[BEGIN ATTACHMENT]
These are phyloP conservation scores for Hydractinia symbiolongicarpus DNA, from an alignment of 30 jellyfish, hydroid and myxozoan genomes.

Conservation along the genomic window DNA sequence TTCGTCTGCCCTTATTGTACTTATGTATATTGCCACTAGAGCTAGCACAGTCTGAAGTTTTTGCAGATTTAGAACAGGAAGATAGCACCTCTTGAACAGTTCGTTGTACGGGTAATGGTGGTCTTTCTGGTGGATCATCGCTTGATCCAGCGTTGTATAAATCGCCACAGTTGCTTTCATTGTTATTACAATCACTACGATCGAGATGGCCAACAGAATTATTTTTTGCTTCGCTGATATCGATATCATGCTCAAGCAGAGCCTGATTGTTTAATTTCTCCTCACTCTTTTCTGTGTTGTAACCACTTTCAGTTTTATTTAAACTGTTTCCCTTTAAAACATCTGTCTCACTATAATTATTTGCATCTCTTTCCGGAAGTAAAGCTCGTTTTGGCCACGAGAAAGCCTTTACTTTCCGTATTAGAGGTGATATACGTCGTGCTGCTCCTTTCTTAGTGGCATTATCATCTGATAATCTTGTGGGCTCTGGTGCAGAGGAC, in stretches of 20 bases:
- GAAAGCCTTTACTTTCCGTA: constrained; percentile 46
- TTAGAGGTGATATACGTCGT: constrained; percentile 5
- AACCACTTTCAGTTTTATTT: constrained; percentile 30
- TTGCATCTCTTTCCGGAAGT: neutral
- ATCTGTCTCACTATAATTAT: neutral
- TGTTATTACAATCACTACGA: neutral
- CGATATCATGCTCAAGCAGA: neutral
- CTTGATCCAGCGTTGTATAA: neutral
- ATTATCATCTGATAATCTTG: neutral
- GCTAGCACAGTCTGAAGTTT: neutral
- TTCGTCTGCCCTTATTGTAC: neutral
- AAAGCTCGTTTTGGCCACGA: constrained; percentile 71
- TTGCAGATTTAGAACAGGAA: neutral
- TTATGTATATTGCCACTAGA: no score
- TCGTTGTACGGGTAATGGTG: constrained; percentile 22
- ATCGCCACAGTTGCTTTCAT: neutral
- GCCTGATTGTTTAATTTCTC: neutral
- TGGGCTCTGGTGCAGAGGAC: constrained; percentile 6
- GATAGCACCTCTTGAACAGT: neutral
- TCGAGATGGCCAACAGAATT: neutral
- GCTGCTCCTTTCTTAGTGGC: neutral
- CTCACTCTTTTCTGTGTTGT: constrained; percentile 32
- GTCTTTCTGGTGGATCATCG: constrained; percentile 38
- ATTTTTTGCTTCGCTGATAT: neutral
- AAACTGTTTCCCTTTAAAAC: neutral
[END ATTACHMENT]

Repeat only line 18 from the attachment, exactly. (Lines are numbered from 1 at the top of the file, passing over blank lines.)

- ATCGCCACAGTTGCTTTCAT: neutral